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Jewish World Review Feb. 4, 2004 /12 Shevat, 5764

Jan L. Warner & Jan Collins

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Consumer Reports

Pay employer taxes for caregivers? | Q: My parents, now in their mid-80s, live nearly a thousand miles away from both my sister and I. They want to remain at home, but, because they are feeble and have failing memories, need continual assistance. My sister and I act as their powers of attorney and have access to all of their bank accounts — they have enough money to pay for their care.

Initially, our folks got by with the help of companions eight hours each day, and we were fortunate to find two retired ladies to stay with them on a set schedule each week. They each charged us $9 per hour, or roughly $250 per week. Because neither would accept checks, my sister and I had to overnight cashier's checks each week so they could cash them.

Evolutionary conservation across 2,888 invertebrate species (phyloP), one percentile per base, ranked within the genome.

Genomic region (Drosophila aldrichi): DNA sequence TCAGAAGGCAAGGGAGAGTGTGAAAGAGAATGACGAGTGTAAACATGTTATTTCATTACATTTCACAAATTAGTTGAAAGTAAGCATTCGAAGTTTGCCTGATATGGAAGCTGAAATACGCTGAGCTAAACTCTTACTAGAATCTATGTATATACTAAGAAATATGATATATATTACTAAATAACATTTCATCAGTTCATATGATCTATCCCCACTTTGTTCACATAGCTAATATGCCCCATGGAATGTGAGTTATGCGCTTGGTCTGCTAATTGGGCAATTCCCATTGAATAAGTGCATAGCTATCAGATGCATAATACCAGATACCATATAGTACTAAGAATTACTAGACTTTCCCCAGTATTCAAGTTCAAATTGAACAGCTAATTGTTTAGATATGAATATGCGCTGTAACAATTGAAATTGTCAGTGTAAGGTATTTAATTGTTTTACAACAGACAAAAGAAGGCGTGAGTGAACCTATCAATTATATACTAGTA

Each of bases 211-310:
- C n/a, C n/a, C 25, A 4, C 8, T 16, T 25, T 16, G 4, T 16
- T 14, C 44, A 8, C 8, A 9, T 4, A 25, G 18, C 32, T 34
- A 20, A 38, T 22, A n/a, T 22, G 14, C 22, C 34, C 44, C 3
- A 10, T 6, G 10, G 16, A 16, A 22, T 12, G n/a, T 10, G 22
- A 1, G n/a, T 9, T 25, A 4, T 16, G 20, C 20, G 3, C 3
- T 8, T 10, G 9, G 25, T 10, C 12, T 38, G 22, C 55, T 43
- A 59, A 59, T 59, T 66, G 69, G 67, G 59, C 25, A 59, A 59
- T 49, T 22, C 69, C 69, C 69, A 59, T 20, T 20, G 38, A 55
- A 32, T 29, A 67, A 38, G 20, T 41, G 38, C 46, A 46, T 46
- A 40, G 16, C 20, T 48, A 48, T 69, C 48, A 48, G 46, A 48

Now, with 24-hour coverage needed, these two women have found two more retired ladies willing to move in and share the hours. The cost will be $8 per hour, or nearly $6,000 monthly. None of these ladies will accept checks. We have been researching our options, and think that we should be able to deduct the cost of these caregivers' services because of our parents' chronic illness and their doctor's insistence that they be with sitters or placed in assisted-living quarters. Are we missing something here, or are these expenditures deductible?